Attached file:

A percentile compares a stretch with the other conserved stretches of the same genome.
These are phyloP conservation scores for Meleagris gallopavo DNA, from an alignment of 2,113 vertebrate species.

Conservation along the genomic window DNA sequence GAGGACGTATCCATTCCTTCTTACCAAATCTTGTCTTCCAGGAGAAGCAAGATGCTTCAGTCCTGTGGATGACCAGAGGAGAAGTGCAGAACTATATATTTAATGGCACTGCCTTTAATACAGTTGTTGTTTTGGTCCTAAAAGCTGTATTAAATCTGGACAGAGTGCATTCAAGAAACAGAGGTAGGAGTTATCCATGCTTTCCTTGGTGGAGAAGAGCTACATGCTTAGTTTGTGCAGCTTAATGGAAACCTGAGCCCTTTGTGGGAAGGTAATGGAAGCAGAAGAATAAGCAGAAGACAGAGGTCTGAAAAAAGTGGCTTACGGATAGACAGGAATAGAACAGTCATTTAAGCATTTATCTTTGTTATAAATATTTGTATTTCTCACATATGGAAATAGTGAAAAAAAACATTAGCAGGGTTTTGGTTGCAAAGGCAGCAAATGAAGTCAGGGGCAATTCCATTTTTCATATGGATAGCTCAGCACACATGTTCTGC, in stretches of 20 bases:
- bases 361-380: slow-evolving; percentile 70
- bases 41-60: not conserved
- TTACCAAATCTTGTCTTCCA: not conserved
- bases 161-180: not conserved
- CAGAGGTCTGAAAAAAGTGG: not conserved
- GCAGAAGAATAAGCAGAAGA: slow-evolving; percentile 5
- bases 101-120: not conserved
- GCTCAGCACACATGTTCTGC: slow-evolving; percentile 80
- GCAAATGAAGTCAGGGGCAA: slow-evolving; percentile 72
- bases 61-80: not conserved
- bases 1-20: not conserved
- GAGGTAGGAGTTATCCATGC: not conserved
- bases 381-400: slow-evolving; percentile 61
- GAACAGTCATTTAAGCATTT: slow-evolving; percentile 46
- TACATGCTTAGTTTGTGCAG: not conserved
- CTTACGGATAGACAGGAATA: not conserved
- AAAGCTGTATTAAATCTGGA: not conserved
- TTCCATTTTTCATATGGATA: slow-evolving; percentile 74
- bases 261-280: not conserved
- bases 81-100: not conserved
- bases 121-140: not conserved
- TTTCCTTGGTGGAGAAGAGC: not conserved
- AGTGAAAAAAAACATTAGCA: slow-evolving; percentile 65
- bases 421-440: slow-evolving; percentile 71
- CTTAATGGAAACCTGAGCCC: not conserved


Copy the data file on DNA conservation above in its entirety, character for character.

A percentile compares a stretch with the other conserved stretches of the same genome.
These are phyloP conservation scores for Meleagris gallopavo DNA, from an alignment of 2,113 vertebrate species.

Conservation along the genomic window DNA sequence GAGGACGTATCCATTCCTTCTTACCAAATCTTGTCTTCCAGGAGAAGCAAGATGCTTCAGTCCTGTGGATGACCAGAGGAGAAGTGCAGAACTATATATTTAATGGCACTGCCTTTAATACAGTTGTTGTTTTGGTCCTAAAAGCTGTATTAAATCTGGACAGAGTGCATTCAAGAAACAGAGGTAGGAGTTATCCATGCTTTCCTTGGTGGAGAAGAGCTACATGCTTAGTTTGTGCAGCTTAATGGAAACCTGAGCCCTTTGTGGGAAGGTAATGGAAGCAGAAGAATAAGCAGAAGACAGAGGTCTGAAAAAAGTGGCTTACGGATAGACAGGAATAGAACAGTCATTTAAGCATTTATCTTTGTTATAAATATTTGTATTTCTCACATATGGAAATAGTGAAAAAAAACATTAGCAGGGTTTTGGTTGCAAAGGCAGCAAATGAAGTCAGGGGCAATTCCATTTTTCATATGGATAGCTCAGCACACATGTTCTGC, in stretches of 20 bases:
- bases 361-380: slow-evolving; percentile 70
- bases 41-60: not conserved
- TTACCAAATCTTGTCTTCCA: not conserved
- bases 161-180: not conserved
- CAGAGGTCTGAAAAAAGTGG: not conserved
- GCAGAAGAATAAGCAGAAGA: slow-evolving; percentile 5
- bases 101-120: not conserved
- GCTCAGCACACATGTTCTGC: slow-evolving; percentile 80
- GCAAATGAAGTCAGGGGCAA: slow-evolving; percentile 72
- bases 61-80: not conserved
- bases 1-20: not conserved
- GAGGTAGGAGTTATCCATGC: not conserved
- bases 381-400: slow-evolving; percentile 61
- GAACAGTCATTTAAGCATTT: slow-evolving; percentile 46
- TACATGCTTAGTTTGTGCAG: not conserved
- CTTACGGATAGACAGGAATA: not conserved
- AAAGCTGTATTAAATCTGGA: not conserved
- TTCCATTTTTCATATGGATA: slow-evolving; percentile 74
- bases 261-280: not conserved
- bases 81-100: not conserved
- bases 121-140: not conserved
- TTTCCTTGGTGGAGAAGAGC: not conserved
- AGTGAAAAAAAACATTAGCA: slow-evolving; percentile 65
- bases 421-440: slow-evolving; percentile 71
- CTTAATGGAAACCTGAGCCC: not conserved